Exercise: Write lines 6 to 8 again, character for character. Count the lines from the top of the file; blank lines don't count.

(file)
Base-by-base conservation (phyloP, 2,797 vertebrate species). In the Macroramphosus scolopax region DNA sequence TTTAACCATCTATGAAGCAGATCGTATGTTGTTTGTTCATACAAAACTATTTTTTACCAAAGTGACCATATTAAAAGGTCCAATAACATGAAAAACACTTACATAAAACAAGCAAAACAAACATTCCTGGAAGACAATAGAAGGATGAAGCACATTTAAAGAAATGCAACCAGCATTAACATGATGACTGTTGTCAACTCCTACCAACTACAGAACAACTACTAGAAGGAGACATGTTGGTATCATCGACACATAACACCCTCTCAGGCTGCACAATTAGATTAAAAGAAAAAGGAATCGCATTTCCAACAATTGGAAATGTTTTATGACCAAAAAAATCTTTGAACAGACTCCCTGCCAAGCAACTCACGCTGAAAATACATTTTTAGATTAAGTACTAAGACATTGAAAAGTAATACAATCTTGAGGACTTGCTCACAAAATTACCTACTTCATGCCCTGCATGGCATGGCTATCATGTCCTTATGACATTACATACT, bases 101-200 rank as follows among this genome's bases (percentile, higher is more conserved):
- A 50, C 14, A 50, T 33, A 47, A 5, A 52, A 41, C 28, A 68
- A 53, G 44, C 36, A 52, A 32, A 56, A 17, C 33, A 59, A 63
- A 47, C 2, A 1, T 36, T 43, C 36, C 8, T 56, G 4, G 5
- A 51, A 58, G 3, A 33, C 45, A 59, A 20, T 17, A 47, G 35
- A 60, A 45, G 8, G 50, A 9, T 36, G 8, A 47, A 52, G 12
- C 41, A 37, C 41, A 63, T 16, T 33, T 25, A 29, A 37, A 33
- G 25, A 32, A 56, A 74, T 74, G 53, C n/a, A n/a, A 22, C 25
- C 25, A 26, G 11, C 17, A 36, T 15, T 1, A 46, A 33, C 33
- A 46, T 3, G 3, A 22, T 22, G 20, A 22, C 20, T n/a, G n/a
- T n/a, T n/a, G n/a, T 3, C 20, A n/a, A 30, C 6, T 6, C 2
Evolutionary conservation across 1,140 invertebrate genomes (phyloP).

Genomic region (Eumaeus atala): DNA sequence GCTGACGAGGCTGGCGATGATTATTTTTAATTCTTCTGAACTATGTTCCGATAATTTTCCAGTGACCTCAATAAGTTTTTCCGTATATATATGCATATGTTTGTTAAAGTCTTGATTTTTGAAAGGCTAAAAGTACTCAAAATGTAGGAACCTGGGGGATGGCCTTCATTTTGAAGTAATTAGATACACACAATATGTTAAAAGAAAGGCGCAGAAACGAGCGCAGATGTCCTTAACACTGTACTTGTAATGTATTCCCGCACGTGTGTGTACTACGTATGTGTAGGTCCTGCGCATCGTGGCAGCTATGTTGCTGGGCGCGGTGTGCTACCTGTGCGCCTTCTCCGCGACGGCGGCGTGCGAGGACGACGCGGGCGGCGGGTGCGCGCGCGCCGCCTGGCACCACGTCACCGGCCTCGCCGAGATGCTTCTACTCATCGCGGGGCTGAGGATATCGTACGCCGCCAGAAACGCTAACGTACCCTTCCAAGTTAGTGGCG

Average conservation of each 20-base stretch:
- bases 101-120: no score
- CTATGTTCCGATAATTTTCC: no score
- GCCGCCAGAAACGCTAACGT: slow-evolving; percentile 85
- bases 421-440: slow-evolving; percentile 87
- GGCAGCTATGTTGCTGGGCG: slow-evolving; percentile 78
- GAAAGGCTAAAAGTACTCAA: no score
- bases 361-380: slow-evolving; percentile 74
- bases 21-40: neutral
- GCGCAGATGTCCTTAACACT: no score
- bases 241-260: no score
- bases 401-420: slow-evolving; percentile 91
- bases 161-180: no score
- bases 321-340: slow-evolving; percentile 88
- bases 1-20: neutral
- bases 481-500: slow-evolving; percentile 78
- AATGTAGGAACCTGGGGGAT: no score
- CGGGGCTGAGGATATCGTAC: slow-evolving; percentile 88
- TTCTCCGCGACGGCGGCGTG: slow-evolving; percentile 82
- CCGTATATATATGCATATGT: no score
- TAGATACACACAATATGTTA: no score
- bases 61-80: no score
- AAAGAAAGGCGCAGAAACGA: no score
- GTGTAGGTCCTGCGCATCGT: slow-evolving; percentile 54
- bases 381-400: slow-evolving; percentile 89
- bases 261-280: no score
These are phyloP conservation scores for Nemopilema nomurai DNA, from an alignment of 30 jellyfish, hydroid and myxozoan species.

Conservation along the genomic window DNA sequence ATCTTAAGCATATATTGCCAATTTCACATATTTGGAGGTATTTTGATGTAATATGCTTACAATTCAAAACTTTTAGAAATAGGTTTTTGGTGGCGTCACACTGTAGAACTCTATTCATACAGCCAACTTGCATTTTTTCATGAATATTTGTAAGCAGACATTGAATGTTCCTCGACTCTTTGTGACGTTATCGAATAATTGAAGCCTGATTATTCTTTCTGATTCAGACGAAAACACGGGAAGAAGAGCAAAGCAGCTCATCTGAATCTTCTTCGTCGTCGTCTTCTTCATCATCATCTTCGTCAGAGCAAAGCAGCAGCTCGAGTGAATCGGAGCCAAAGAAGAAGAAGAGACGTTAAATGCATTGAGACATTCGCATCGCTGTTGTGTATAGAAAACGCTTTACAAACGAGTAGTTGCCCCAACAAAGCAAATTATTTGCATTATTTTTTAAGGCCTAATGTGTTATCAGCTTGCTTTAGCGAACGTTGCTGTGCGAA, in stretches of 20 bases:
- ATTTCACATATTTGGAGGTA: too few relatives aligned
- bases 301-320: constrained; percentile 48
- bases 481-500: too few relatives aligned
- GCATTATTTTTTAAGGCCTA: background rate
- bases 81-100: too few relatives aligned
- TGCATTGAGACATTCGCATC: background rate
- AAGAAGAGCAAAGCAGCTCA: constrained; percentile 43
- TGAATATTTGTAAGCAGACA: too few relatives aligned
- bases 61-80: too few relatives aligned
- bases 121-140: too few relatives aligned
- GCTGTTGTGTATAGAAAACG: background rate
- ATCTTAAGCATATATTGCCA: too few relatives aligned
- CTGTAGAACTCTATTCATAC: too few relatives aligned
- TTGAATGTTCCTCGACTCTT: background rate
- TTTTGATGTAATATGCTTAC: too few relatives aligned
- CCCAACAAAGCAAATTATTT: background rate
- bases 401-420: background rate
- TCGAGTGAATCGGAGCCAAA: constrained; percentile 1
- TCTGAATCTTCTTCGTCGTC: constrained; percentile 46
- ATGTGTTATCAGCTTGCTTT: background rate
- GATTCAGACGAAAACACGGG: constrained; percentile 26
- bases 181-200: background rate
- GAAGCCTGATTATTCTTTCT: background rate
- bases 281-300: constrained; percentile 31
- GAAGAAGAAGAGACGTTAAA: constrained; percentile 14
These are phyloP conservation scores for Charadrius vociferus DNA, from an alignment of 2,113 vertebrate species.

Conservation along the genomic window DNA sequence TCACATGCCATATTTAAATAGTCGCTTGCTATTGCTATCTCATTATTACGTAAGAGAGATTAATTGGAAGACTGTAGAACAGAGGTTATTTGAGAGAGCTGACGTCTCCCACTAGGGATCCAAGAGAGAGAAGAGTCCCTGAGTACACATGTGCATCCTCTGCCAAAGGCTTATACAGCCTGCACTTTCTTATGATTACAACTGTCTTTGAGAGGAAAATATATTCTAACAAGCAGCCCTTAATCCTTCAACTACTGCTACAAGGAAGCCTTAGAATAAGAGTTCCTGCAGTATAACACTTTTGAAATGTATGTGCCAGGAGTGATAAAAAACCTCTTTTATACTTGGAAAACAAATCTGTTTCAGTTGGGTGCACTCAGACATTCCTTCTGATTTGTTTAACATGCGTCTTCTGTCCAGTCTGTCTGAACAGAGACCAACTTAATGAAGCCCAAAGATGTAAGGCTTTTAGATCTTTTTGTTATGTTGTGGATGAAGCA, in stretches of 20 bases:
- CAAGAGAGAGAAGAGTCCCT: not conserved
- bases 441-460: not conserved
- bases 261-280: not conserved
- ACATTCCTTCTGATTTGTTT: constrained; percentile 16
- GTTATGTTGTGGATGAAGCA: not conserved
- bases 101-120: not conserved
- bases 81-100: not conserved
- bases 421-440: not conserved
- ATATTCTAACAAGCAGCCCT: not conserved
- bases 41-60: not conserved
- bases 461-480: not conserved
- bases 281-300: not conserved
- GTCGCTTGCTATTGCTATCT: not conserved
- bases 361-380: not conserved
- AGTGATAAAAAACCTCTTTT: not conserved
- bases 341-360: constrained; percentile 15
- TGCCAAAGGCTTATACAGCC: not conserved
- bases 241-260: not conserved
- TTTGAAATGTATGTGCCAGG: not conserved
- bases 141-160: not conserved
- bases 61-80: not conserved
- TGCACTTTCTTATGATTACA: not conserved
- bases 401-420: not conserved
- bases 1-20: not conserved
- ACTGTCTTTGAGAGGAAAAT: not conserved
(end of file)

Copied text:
- A 60, A 45, G 8, G 50, A 9, T 36, G 8, A 47, A 52, G 12
- C 41, A 37, C 41, A 63, T 16, T 33, T 25, A 29, A 37, A 33
- G 25, A 32, A 56, A 74, T 74, G 53, C n/a, A n/a, A 22, C 25